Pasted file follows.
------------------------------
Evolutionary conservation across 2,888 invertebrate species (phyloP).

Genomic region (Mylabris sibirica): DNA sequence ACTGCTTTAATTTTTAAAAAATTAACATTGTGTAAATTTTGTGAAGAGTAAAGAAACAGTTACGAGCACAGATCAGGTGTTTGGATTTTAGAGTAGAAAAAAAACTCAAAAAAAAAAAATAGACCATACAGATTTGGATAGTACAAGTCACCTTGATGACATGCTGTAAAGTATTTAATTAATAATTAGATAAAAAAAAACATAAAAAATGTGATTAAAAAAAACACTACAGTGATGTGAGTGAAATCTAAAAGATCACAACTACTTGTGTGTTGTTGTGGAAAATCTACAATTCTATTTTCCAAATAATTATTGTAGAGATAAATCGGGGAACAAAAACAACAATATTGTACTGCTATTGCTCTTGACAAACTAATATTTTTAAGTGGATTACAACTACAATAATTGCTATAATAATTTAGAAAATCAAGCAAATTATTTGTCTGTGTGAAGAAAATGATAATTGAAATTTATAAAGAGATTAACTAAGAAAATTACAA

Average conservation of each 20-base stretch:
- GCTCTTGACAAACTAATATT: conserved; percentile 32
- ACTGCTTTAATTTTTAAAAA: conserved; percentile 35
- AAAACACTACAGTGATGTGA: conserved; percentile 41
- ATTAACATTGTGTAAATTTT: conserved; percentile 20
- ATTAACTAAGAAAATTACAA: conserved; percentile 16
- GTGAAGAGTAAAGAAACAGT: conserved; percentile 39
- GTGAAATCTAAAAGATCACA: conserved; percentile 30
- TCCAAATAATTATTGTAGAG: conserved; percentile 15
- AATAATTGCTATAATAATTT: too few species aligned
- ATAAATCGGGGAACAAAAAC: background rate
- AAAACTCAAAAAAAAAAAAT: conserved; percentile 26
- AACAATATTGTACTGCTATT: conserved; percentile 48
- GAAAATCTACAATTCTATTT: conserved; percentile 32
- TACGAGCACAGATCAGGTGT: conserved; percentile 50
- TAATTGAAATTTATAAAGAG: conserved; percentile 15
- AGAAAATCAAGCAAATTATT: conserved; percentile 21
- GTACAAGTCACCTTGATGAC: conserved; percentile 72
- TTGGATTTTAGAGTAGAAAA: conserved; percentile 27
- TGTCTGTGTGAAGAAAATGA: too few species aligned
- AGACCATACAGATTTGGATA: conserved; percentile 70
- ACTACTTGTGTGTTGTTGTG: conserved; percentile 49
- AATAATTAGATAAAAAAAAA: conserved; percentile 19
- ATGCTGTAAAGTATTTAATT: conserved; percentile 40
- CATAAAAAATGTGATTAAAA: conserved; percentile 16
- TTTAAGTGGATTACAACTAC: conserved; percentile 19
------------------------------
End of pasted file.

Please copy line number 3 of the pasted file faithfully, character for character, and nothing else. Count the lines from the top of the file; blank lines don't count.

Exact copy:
Average conservation of each 20-base stretch: